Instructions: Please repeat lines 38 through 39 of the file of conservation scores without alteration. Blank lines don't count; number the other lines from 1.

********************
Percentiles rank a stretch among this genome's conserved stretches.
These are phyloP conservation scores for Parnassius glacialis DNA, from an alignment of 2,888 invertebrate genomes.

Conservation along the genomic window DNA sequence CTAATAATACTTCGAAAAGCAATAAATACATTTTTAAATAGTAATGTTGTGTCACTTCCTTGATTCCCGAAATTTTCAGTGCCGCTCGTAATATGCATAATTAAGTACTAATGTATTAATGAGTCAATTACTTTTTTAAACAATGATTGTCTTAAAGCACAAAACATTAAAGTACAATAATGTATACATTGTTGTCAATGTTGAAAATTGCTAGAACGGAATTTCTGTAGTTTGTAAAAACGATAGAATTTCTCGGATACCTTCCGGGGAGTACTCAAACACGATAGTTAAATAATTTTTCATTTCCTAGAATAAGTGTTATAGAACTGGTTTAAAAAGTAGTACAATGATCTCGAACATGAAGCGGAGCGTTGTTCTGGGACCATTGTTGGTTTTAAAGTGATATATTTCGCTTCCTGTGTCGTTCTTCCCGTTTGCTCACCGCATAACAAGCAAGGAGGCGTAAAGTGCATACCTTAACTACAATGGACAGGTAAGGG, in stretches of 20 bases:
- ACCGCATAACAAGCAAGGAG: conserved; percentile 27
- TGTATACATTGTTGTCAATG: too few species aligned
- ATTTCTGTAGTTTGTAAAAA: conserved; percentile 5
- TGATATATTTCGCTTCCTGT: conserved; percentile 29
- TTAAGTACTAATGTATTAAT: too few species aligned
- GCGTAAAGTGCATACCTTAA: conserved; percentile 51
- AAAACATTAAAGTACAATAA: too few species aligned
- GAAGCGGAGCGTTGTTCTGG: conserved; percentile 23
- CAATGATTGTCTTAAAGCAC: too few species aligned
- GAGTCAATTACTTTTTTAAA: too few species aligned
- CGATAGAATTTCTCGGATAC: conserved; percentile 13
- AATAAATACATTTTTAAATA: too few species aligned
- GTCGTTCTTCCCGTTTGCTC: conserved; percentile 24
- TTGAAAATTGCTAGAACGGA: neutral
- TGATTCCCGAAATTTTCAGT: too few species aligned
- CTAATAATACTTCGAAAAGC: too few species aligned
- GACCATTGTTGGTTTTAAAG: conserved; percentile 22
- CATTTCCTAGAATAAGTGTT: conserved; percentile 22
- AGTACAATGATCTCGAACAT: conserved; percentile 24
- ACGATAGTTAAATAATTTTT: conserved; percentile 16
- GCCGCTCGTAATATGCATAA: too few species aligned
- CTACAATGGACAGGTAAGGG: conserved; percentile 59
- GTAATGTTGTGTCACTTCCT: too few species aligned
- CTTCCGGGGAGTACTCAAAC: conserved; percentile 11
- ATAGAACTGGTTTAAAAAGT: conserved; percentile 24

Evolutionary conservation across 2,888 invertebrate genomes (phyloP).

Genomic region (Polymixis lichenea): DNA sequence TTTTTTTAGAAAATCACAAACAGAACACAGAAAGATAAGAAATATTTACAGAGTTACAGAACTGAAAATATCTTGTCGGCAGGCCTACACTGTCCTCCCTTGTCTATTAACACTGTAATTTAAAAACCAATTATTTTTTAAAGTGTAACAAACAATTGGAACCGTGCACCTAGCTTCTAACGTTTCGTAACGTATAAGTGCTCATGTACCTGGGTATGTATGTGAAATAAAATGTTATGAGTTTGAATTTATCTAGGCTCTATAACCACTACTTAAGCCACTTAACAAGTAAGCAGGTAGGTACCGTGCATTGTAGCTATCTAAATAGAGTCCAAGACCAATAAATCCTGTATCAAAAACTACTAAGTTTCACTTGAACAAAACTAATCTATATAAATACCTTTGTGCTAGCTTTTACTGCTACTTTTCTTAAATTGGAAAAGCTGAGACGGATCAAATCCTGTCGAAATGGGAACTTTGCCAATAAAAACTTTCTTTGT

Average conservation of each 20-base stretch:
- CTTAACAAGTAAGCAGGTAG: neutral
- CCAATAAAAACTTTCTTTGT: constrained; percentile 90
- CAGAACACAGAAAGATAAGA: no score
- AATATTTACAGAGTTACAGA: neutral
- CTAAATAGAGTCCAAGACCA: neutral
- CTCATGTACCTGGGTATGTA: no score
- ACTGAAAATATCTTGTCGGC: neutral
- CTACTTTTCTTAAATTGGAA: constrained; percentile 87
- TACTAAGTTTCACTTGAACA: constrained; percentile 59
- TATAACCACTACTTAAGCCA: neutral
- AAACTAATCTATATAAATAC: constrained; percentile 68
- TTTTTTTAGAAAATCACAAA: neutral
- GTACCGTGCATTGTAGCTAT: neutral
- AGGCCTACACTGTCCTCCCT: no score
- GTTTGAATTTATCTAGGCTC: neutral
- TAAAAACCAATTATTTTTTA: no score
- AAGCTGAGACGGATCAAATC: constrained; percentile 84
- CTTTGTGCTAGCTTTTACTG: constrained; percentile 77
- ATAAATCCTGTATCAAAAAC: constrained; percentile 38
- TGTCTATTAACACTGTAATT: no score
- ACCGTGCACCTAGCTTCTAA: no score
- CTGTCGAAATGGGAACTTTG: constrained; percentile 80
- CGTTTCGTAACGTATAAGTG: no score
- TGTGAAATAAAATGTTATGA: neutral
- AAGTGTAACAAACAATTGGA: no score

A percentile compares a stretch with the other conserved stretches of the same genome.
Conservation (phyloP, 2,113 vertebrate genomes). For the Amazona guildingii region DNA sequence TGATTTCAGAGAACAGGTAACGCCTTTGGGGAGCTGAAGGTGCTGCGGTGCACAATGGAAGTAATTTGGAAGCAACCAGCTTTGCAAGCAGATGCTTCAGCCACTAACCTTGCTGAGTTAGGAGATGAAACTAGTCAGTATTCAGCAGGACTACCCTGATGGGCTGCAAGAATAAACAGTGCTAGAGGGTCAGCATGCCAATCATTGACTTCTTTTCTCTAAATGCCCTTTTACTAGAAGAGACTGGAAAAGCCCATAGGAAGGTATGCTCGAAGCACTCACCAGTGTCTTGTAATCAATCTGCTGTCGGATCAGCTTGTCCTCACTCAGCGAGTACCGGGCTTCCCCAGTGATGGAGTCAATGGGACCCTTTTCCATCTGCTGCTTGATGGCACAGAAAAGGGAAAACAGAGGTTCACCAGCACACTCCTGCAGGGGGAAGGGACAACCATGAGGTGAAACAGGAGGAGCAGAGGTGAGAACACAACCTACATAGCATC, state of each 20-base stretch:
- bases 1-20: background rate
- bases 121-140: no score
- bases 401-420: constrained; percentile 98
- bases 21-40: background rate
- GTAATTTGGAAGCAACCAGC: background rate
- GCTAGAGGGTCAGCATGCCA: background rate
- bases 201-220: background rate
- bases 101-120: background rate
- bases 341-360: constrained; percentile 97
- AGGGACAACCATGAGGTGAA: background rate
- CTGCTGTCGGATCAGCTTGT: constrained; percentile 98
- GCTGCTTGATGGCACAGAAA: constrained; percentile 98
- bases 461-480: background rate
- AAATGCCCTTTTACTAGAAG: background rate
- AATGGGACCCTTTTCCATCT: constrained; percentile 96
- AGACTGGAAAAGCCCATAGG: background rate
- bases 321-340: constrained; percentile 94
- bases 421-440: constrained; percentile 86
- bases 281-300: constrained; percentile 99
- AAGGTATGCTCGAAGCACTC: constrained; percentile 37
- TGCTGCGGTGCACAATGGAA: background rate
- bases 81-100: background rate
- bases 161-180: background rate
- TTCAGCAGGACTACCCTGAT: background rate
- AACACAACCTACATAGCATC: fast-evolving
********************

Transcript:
- ACTGAAAATATCTTGTCGGC: neutral
- CTACTTTTCTTAAATTGGAA: constrained; percentile 87